8.
West J Emerg Med ; 20(4): 633-640, 2019 Jul.
Artigo em Inglês | MEDLINE | ID: mdl-31316703

RESUMO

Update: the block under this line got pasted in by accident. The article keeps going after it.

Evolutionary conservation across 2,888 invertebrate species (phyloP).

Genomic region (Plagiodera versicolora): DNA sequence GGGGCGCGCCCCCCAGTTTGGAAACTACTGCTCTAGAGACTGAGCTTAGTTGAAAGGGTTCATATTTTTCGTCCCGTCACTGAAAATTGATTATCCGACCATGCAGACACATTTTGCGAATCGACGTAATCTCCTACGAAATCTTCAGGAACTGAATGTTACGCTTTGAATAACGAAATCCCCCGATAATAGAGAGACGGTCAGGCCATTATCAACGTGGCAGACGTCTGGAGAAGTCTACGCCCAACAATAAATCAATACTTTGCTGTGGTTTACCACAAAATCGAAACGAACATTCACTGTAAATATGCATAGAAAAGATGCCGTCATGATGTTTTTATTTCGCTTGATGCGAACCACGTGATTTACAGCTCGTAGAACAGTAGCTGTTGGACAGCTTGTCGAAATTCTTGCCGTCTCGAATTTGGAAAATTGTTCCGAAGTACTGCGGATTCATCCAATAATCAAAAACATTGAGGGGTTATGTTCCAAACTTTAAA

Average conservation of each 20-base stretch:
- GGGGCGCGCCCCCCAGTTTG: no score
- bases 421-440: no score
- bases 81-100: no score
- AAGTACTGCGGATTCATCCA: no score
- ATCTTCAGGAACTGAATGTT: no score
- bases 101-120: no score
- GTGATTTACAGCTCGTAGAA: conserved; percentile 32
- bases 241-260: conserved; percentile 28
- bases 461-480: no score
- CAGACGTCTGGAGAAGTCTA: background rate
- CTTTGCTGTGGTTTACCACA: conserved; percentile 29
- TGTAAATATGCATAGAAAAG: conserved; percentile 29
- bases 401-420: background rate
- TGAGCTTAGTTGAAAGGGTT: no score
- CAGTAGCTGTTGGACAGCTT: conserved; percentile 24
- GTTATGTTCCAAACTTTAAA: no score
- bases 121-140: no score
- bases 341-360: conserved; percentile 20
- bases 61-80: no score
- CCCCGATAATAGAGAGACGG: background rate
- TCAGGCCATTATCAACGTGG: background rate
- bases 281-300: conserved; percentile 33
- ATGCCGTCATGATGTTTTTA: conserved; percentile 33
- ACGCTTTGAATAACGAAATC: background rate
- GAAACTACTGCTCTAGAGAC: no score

Introduction: Older patients frequently present to the emergency department (ED) with nonspecific complaints (NSC), such as generalized weakness. They are at risk of adverse outcomes, and early risk stratification is crucial. Triage using Emergency Severity Index (ESI) is reliable and valid, but older patients are prone to undertriage, most often at decision point D. The aim of this study was to assess the predictive power of additional clinical parameters in NSC patients. Methods: Baseline demographics, vital signs, and deterioration of activity of daily living (ADL) in patients with NSC were prospectively assessed at four EDs. Physicians scored the coherence of history and their first impression. For prediction of 30-day mortality, we combined vital signs at decision point D (heart rate, respiratory rate, oxygen saturation) as "ESI vital," and added "ADL deterioration," "incoherence of history," or "first impression," using logistic regression models. Results: We included 948 patients with a median age of 81 years, 62% of whom were female. The baseline parameters at decision point D (ESI vital) showed an area under the curve (AUC) of 0.64 for predicting 30-day mortality in NSC patients. AUCs increased to 0.67 by adding ADL deterioration to 0.66 by adding incoherence of history, and to 0.71 by adding first impression. Maximal AUC was 0.73, combining all parameters. Conclusion: Adding the physicians' first impressions to vital signs at decision point D increases predictive power of 30-day mortality significantly. Therefore, a modified ESI could improve predictive power of triage in older patients presenting with NSCs.